House Judiciary Launches Probe Of Allegations Of Obstruction By President Trump
MARY LOUISE KELLY, HOST:
To another story now, and confirmation today, if you needed it, that the Democratic-controlled House is ramping up investigations of President Trump. The House Judiciary Committee sent requests for documents to 81 individuals, organizations and federal agencies. Committee chairman - that would be New York Democrat Jerry Nadler - told ABC's "This Week" he is focused on three areas of inquiry.
(SOUNDBITE OF TV SHOW, "THIS WEEK")
JERRY NADLER: It's our job to protect the rule of law. That's our core function. And to do that, we are going through initiate investigations into abuses of power, into corruption and into obstruction of justice.
KELLY: OK. Let's bring in NPR political reporter Tim Mak. He is on Capitol Hill. Hey, Tim.
TIM MAK, BYLINE: Hey there.
KELLY: Who are these 81 individuals and groups and agencies that the committee wants documents from?
MAK: So it's 81. It's a very broad set of requests. It involves dozens of names and entities from across the Trump universe. Some will be pretty familiar. There were requests to the Justice Department, the White House and The Trump Organization. And then you get into some of these individuals who may not be household names, people that Michael Cohen named in that dramatic hearing last week before the House Oversight Committee, for example. So on that list are the president's son, Donald Trump Jr., various Trump executives...
KELLY: Both his sons, I think, right? Eric Trump's on the list, too.
MAK: Yes, and Eric Trump. You've got other Trump executives as well and Trump's longtime executive assistant. But there are also other names unrelated to the Trump business. There's a document request for WikiLeaks and Julian Assange, Cambridge Analytica and even the National Rifle Association.
KELLY: OK. That's the who, let me turn you to the what. We said the committee is asking for documents, what exact documents?
MAK: Well, this is supposed to be among the first round of document requests from the committee. And the specific documents differ depending, obviously, on the person that's asked. But the topics are generally familiar to the public, I think - for example, the committee is demanding The Trump Organization provide documents relating to any foreign government discussing, providing a present to Trump or his business interests after he became president, which has been a longtime concern of Democratic lawmakers.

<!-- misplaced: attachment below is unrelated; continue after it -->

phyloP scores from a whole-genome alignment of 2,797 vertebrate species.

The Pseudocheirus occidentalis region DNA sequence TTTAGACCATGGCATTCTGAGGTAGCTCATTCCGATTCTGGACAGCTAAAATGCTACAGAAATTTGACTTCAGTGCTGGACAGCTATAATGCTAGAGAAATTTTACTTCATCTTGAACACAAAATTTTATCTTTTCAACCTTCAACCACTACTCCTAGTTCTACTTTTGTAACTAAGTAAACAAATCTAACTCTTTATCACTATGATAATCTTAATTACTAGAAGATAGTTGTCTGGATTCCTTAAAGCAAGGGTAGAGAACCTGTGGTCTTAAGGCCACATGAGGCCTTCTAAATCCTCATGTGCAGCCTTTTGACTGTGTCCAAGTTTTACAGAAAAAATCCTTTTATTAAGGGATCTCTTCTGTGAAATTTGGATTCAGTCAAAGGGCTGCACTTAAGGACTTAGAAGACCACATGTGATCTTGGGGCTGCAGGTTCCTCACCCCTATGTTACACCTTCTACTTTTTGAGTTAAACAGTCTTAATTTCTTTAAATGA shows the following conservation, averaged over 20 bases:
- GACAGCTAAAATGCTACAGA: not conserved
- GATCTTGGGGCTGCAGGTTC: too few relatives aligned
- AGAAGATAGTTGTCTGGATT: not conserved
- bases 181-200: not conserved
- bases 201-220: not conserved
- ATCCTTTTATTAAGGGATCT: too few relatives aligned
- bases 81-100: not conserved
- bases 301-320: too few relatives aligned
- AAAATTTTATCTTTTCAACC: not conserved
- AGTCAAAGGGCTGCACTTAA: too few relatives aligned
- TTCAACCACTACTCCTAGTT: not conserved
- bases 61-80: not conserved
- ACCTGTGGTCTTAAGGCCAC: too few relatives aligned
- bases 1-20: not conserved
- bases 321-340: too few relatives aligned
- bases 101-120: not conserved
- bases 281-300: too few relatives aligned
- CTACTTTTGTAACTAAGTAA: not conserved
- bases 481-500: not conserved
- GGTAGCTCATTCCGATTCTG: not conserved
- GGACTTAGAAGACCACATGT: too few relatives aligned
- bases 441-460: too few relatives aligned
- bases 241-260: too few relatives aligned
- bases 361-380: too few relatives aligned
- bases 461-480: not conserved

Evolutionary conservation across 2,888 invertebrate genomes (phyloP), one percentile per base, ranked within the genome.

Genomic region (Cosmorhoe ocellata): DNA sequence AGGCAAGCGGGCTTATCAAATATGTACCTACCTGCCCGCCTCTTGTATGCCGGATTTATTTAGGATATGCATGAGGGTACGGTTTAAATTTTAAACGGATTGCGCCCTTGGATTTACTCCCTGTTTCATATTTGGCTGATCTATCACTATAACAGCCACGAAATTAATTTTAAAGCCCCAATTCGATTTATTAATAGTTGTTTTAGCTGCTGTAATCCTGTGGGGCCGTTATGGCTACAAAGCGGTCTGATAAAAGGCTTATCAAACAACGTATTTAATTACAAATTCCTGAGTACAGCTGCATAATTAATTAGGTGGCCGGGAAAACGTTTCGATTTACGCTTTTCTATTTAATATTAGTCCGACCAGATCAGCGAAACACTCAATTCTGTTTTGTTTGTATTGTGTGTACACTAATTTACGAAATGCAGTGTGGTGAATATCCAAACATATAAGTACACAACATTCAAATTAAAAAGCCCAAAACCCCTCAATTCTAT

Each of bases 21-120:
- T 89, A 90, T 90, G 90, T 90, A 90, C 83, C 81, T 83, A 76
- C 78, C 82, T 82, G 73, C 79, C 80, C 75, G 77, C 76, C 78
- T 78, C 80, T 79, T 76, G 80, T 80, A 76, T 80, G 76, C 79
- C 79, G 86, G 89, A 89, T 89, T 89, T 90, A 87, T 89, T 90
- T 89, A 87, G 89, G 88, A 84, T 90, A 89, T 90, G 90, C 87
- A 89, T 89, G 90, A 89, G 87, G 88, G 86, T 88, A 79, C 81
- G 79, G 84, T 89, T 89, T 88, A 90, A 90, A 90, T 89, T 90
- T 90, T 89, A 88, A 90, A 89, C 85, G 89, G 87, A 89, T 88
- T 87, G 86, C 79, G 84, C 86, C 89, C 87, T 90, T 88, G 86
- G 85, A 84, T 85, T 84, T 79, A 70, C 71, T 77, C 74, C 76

The committee is also setting a tight deadline. They're signaling that if people don't respond by March 18 - that's two weeks from now - the committee may vote on subpoenas to compel them to produce those documents. Meanwhile, Republicans like ranking member Jim Jordan are arguing that this investigation is a, quote, "fishing expedition," end quote. Here's how Nadler responded to George Stephanopoulos on ABC.
(SOUNDBITE OF TV SHOW, "THIS WEEK")
GEORGE STEPHANOPOULOS: Do you think the president obstructed justice?
NADLER: Yes, I do.
STEPHANOPOULOS: If that's...
NADLER: It's very clear that the president obstructed justice.
MAK: So because Nadler has already said he believes, based on what's available in the public, that the president has obstructed justice, Republicans are saying Nadler is trying to find facts to fit a conclusion he's already made.
KELLY: Right. Republicans have also alleged that this is laying the groundwork for impeachment proceedings against the president. When you asked members of the committee about that, what did they say?
MAK: Well, Democratic leaders are trying to tamp down expectations on impeachment at least for now. Nadler has said that they don't have the facts yet. But Nadler's committee would be the panel where impeachment proceedings begin. It just doesn't look like Democrats or Nadler are ready to go that far right now.
KELLY: Real quick before I let you go, Tim. Several other - three other House chairmen - and I should note they are all Democrats now - they are demanding that the White House hand over documents to do with the president's conversations with Vladimir Putin. What's going on there?
MAK: Yeah. The chairmen of these committees are saying that the president has, on multiple occasions, appeared to take steps to conceal the details of his communications with President Putin, and they're really concerned about this. They're demanding documents in short order from the White House on that.
KELLY: NPR's Tim Mak on Capitol Hill. Thank you, Tim.
MAK: Thank you.
NPR transcripts are created on a rush deadline by an NPR contractor. This text may not be in its final form and may be updated or revised in the future. Accuracy and availability may vary. The authoritative record of NPR’s programming is the audio record.